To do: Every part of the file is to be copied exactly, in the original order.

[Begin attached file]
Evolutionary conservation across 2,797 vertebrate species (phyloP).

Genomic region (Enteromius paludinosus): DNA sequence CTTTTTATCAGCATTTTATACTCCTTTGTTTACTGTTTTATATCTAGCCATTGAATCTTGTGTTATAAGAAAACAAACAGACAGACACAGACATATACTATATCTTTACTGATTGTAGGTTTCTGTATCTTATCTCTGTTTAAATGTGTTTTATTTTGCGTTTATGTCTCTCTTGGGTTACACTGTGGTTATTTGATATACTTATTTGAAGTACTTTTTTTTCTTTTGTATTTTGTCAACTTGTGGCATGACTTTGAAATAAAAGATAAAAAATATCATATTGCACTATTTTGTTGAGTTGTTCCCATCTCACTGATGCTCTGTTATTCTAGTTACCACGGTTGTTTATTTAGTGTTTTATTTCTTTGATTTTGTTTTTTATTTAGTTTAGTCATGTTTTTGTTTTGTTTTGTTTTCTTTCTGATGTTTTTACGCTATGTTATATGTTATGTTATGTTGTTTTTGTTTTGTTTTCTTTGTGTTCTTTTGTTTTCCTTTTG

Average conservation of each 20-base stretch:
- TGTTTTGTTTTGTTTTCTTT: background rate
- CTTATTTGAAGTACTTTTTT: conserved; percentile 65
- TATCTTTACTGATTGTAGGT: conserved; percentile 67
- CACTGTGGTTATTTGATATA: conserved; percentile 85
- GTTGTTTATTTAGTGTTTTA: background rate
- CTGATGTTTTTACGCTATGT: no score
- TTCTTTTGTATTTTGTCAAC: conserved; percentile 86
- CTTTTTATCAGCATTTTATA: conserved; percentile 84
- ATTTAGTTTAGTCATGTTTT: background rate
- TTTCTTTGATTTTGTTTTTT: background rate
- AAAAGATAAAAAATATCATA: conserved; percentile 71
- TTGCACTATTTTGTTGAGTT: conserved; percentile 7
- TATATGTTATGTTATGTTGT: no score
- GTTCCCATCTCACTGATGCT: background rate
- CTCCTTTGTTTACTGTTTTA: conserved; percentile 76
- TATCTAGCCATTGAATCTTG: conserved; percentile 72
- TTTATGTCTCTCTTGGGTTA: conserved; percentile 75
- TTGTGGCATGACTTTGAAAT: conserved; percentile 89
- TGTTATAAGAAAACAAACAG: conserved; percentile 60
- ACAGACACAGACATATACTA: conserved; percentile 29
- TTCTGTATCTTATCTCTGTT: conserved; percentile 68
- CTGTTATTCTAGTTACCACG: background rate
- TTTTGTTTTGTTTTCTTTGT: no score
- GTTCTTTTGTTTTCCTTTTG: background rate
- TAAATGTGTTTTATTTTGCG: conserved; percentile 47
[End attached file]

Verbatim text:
Evolutionary conservation across 2,797 vertebrate species (phyloP).

Genomic region (Enteromius paludinosus): DNA sequence CTTTTTATCAGCATTTTATACTCCTTTGTTTACTGTTTTATATCTAGCCATTGAATCTTGTGTTATAAGAAAACAAACAGACAGACACAGACATATACTATATCTTTACTGATTGTAGGTTTCTGTATCTTATCTCTGTTTAAATGTGTTTTATTTTGCGTTTATGTCTCTCTTGGGTTACACTGTGGTTATTTGATATACTTATTTGAAGTACTTTTTTTTCTTTTGTATTTTGTCAACTTGTGGCATGACTTTGAAATAAAAGATAAAAAATATCATATTGCACTATTTTGTTGAGTTGTTCCCATCTCACTGATGCTCTGTTATTCTAGTTACCACGGTTGTTTATTTAGTGTTTTATTTCTTTGATTTTGTTTTTTATTTAGTTTAGTCATGTTTTTGTTTTGTTTTGTTTTCTTTCTGATGTTTTTACGCTATGTTATATGTTATGTTATGTTGTTTTTGTTTTGTTTTCTTTGTGTTCTTTTGTTTTCCTTTTG

Average conservation of each 20-base stretch:
- TGTTTTGTTTTGTTTTCTTT: background rate
- CTTATTTGAAGTACTTTTTT: conserved; percentile 65
- TATCTTTACTGATTGTAGGT: conserved; percentile 67
- CACTGTGGTTATTTGATATA: conserved; percentile 85
- GTTGTTTATTTAGTGTTTTA: background rate
- CTGATGTTTTTACGCTATGT: no score
- TTCTTTTGTATTTTGTCAAC: conserved; percentile 86
- CTTTTTATCAGCATTTTATA: conserved; percentile 84
- ATTTAGTTTAGTCATGTTTT: background rate
- TTTCTTTGATTTTGTTTTTT: background rate
- AAAAGATAAAAAATATCATA: conserved; percentile 71
- TTGCACTATTTTGTTGAGTT: conserved; percentile 7
- TATATGTTATGTTATGTTGT: no score
- GTTCCCATCTCACTGATGCT: background rate
- CTCCTTTGTTTACTGTTTTA: conserved; percentile 76
- TATCTAGCCATTGAATCTTG: conserved; percentile 72
- TTTATGTCTCTCTTGGGTTA: conserved; percentile 75
- TTGTGGCATGACTTTGAAAT: conserved; percentile 89
- TGTTATAAGAAAACAAACAG: conserved; percentile 60
- ACAGACACAGACATATACTA: conserved; percentile 29
- TTCTGTATCTTATCTCTGTT: conserved; percentile 68
- CTGTTATTCTAGTTACCACG: background rate
- TTTTGTTTTGTTTTCTTTGT: no score
- GTTCTTTTGTTTTCCTTTTG: background rate
- TAAATGTGTTTTATTTTGCG: conserved; percentile 47